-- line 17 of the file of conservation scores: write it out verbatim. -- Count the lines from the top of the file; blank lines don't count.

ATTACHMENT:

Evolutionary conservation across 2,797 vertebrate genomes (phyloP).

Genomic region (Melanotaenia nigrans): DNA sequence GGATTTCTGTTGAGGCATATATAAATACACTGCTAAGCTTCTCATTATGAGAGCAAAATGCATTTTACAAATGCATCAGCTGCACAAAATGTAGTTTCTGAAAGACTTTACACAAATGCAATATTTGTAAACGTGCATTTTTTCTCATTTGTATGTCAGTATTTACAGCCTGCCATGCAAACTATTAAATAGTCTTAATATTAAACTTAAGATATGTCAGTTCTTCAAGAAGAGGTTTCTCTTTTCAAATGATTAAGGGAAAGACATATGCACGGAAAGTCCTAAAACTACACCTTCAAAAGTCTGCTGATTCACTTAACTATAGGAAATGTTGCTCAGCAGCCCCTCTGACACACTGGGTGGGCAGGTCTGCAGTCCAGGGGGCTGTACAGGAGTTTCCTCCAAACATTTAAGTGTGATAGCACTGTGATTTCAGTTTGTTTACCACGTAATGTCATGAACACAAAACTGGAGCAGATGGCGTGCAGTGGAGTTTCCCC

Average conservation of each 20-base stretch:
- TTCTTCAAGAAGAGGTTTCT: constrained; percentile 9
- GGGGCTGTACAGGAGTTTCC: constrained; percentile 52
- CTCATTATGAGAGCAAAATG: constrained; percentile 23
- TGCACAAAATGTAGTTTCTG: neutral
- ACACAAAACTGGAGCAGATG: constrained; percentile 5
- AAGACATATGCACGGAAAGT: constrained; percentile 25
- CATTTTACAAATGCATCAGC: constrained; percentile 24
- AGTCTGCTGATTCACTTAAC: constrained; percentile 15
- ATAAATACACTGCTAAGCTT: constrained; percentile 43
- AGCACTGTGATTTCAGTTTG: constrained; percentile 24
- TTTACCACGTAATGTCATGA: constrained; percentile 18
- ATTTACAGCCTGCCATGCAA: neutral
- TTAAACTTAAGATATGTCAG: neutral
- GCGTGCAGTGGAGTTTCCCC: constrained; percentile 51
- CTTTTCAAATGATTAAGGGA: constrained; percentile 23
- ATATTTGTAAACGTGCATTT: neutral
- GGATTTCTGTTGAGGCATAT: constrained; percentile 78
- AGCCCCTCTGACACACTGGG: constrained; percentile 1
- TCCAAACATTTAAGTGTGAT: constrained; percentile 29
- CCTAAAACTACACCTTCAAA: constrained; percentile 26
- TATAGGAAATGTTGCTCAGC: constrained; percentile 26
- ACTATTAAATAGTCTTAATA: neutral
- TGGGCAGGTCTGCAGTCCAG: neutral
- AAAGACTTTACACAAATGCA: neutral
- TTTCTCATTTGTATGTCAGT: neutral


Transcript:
- GCGTGCAGTGGAGTTTCCCC: constrained; percentile 51